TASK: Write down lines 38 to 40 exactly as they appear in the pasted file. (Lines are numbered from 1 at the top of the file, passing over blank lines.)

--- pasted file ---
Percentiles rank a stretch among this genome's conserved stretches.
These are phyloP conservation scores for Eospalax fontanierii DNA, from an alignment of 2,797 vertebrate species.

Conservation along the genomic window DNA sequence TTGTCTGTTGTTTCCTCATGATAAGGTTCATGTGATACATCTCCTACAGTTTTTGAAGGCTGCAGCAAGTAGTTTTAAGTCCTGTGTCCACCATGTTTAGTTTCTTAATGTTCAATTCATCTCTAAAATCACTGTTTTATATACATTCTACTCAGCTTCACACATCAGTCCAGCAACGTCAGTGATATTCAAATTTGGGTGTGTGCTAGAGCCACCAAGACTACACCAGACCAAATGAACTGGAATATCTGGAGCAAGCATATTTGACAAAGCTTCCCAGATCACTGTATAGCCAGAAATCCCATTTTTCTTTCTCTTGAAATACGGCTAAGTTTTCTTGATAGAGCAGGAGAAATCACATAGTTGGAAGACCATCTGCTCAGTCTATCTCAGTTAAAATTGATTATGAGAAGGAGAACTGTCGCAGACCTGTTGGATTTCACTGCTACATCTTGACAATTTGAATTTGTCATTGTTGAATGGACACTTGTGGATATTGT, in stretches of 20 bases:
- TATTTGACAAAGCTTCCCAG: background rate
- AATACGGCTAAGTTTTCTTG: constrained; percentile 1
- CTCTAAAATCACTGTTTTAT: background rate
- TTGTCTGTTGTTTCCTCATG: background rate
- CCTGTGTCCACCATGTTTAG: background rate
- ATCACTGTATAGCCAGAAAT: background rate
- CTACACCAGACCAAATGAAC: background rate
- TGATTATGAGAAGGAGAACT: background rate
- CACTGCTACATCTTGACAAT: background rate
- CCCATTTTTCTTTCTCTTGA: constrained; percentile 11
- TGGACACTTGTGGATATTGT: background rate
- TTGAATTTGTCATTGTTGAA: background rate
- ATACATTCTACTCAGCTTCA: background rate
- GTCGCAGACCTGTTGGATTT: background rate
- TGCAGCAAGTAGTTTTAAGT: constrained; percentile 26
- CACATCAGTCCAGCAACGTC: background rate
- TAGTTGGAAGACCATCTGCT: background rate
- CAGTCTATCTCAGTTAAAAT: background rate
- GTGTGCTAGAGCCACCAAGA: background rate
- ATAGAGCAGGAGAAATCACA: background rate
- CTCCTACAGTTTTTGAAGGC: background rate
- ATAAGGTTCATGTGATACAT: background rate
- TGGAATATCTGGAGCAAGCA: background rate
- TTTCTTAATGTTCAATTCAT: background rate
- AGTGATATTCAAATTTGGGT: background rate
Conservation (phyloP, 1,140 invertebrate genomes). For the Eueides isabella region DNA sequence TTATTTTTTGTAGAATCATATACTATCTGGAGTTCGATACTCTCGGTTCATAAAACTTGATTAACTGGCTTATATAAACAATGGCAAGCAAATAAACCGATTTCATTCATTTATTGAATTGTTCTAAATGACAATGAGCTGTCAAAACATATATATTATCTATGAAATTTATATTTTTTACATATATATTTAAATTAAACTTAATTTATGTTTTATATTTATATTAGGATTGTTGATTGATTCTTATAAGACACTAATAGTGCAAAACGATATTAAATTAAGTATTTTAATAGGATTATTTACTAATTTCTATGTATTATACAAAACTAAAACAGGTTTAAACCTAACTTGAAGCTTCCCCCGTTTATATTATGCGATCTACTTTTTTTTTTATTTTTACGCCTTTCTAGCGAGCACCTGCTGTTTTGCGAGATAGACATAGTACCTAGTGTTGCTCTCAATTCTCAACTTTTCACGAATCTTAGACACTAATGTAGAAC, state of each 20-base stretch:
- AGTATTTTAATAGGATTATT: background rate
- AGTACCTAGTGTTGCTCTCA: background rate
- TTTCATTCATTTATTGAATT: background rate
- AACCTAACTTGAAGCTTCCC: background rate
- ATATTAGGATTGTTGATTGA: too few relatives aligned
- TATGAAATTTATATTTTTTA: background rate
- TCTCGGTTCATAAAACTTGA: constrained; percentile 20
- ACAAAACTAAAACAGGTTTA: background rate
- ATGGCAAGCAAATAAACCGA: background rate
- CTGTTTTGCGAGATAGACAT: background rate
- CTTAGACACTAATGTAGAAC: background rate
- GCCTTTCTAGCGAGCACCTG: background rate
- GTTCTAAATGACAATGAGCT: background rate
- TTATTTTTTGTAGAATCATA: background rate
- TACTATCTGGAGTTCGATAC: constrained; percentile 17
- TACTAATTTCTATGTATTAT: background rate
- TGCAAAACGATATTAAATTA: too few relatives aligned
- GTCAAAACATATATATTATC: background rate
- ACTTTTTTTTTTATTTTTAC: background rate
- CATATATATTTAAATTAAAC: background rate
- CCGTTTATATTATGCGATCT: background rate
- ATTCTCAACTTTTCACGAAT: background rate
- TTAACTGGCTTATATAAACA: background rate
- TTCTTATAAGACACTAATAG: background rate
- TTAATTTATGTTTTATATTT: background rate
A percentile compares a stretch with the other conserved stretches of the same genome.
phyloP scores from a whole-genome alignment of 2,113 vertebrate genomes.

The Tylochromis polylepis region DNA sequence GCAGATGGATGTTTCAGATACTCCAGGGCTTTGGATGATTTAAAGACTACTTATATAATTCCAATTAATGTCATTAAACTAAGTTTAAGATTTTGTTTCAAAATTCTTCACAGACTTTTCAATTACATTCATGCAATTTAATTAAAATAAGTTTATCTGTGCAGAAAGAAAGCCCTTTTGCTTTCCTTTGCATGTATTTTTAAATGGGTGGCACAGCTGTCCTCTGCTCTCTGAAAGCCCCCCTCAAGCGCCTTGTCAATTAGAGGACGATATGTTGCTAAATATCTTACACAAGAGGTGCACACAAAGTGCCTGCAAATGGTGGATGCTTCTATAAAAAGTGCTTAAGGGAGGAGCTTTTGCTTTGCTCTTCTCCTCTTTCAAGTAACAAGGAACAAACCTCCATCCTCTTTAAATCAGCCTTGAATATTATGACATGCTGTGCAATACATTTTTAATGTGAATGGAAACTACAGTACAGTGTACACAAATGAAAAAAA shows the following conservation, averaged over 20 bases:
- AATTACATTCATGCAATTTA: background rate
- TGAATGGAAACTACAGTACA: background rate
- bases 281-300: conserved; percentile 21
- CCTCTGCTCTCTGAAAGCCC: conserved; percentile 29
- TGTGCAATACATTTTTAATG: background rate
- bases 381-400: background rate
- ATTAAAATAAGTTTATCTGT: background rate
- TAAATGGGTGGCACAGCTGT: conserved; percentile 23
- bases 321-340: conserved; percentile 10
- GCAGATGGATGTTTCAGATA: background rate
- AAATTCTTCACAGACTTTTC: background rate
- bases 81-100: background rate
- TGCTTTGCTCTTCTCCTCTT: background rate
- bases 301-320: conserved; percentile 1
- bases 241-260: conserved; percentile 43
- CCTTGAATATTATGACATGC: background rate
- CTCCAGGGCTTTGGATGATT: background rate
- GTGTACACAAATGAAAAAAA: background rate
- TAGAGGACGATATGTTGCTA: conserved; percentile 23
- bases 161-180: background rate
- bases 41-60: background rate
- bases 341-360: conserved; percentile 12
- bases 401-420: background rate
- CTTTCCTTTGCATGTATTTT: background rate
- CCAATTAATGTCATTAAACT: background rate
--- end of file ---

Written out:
- ATGGCAAGCAAATAAACCGA: background rate
- CTGTTTTGCGAGATAGACAT: background rate
- CTTAGACACTAATGTAGAAC: background rate